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To further complicate the picture, certain types of animals tend not to get fossilized -- terrestrial animals, small animals, fragile animals, and forest-dwellers are worst.
And finally, fossils from very early times just don't survive the passage of eons very well, what with all the folding, crushing, and melting that goes on.
The term "transitional fossil" is used at least two different ways on talk.origins, often leading to muddled and stalemated arguments.
I call these two meanings the "general lineage" and the "species-to-species transition": This is a sequence of similar genera or families, linking an older group to a very different younger group.
It's a very fine-grained sequence documenting the actual speciation event, usually covering less than a million years.
These species-to-species transitions are unmistakable when they are found.
Throughout successive strata you see the population averages of teeth, feet, vertebrae, etc., changing from what is typical of the first species to what is typical of the next species.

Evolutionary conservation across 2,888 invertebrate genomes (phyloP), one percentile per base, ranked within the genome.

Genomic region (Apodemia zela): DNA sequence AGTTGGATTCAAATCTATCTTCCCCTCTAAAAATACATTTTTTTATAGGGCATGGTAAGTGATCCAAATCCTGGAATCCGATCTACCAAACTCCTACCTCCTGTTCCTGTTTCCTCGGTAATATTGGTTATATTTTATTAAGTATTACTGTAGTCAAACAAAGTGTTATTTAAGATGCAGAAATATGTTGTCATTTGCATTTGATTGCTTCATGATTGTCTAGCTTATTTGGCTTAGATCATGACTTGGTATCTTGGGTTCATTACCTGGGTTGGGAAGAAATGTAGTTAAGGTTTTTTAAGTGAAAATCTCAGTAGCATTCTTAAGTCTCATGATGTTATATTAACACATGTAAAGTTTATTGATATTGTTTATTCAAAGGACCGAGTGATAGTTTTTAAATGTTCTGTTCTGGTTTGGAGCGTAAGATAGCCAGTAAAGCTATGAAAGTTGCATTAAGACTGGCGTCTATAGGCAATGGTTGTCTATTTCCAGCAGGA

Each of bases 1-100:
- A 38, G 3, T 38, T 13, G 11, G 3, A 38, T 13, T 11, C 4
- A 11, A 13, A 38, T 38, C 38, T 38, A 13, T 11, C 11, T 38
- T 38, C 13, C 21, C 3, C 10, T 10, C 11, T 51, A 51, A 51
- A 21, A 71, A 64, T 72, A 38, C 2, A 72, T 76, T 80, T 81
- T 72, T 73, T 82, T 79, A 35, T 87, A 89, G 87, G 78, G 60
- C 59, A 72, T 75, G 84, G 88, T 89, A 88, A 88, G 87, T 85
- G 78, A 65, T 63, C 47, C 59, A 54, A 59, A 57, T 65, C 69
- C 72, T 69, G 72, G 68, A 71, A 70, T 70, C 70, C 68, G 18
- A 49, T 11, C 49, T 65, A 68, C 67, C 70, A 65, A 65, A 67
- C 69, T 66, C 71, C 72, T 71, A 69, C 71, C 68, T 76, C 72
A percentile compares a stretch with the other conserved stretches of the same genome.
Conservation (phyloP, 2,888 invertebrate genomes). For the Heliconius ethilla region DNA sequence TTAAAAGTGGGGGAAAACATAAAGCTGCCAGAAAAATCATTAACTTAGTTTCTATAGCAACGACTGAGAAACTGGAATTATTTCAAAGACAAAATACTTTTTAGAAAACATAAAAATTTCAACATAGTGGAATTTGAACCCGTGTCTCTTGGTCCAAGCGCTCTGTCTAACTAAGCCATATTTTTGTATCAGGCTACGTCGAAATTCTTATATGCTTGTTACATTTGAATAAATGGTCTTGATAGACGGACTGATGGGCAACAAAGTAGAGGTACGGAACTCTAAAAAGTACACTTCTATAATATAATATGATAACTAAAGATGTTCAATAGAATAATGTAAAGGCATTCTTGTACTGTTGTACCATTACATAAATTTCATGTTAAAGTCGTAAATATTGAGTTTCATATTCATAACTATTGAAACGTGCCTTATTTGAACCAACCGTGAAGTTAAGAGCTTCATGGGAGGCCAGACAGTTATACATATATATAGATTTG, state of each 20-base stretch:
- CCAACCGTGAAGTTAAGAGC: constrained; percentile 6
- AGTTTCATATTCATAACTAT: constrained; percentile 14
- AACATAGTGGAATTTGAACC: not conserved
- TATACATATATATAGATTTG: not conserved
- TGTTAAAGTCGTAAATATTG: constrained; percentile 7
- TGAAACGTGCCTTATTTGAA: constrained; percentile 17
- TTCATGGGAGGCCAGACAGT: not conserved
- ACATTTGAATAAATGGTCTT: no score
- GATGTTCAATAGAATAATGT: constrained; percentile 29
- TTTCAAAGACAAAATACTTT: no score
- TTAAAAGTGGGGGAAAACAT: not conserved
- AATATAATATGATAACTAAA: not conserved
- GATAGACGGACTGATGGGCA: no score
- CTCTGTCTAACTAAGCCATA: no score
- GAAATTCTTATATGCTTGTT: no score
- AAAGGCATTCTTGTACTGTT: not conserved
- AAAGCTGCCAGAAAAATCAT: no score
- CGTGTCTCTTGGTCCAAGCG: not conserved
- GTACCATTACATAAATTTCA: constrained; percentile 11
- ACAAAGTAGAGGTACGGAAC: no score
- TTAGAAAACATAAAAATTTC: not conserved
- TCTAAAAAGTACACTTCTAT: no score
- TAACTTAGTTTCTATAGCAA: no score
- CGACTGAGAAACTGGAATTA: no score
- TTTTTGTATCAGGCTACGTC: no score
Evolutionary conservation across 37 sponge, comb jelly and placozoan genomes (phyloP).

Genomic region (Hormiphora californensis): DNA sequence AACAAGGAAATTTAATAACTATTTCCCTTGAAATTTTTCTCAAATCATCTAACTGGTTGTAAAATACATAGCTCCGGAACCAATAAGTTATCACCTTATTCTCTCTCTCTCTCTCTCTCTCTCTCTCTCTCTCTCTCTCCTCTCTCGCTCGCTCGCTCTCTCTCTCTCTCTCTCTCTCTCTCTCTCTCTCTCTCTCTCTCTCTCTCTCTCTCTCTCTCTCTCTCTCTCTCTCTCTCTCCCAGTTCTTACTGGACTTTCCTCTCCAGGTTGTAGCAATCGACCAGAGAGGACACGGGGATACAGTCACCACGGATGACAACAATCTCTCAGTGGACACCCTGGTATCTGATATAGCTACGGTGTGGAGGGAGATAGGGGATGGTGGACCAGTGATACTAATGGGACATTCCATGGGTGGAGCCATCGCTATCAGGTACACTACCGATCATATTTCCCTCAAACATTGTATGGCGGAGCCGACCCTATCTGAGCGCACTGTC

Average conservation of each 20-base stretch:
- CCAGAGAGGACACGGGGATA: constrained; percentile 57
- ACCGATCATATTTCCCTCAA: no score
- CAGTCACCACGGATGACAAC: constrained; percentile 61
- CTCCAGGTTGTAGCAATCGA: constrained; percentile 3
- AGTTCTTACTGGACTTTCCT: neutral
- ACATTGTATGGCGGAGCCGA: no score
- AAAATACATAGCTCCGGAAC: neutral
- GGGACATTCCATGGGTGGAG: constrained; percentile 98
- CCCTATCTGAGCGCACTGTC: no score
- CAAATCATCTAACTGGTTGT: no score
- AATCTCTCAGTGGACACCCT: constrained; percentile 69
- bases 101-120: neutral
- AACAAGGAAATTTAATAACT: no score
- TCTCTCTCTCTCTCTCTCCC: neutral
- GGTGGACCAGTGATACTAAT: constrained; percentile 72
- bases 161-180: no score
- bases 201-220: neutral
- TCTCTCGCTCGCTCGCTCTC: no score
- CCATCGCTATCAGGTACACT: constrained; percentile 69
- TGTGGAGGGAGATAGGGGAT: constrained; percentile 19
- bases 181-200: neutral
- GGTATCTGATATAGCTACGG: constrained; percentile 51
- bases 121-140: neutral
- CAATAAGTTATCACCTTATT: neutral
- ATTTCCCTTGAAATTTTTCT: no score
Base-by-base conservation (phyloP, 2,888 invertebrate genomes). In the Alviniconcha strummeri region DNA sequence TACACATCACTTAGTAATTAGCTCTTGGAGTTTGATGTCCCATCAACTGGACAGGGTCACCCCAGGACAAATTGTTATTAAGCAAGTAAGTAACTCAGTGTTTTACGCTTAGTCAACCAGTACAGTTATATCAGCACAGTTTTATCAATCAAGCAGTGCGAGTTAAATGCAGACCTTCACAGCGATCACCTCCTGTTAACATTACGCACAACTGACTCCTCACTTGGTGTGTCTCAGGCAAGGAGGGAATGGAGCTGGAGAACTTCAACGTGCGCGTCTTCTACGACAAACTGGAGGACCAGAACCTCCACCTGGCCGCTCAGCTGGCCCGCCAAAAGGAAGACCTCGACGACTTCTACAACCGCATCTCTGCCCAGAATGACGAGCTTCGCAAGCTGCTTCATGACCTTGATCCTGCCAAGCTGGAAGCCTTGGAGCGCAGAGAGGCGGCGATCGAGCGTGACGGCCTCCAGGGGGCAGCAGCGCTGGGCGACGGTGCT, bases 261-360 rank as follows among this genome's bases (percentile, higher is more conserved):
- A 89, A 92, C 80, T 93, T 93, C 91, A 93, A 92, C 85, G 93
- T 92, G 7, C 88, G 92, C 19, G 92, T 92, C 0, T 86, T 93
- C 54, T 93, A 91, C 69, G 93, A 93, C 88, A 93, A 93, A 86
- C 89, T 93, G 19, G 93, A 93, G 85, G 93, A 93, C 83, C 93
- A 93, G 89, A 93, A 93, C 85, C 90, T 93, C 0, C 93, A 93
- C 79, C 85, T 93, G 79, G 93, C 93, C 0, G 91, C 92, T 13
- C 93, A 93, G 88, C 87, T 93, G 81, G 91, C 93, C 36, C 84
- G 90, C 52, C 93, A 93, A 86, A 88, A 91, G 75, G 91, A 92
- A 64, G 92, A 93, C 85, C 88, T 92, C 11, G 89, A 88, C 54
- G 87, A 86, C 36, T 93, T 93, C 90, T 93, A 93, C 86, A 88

Sometimes, these sequences occur only in a limited geographic area (the place where the speciation actually occurred), with analyses from any other area showing an apparently "sudden" change.
There are now several known cases of species-to-species transitions that resulted in the first members of new higher taxa. Ideally, of course, we would like to know each lineage right down to the species level, and have detailed species-to-species transitions linking every species in the lineage.
However, they are assumed to be closely related to the actual ancestor, since they have intermediate morphology compared to the next-oldest and next-youngest "links".
The major point of these general lineages is that animals with intermediate morphology existed at the appropriate times, and thus that the transitions from the proposed ancestors are fully plausible.
The first and most major reason for gaps is "stratigraphic discontinuities", meaning that fossil-bearing strata are not at all continuous.
There are often large time breaks from one stratum to the next, and there are even some times for which no fossil strata have been found.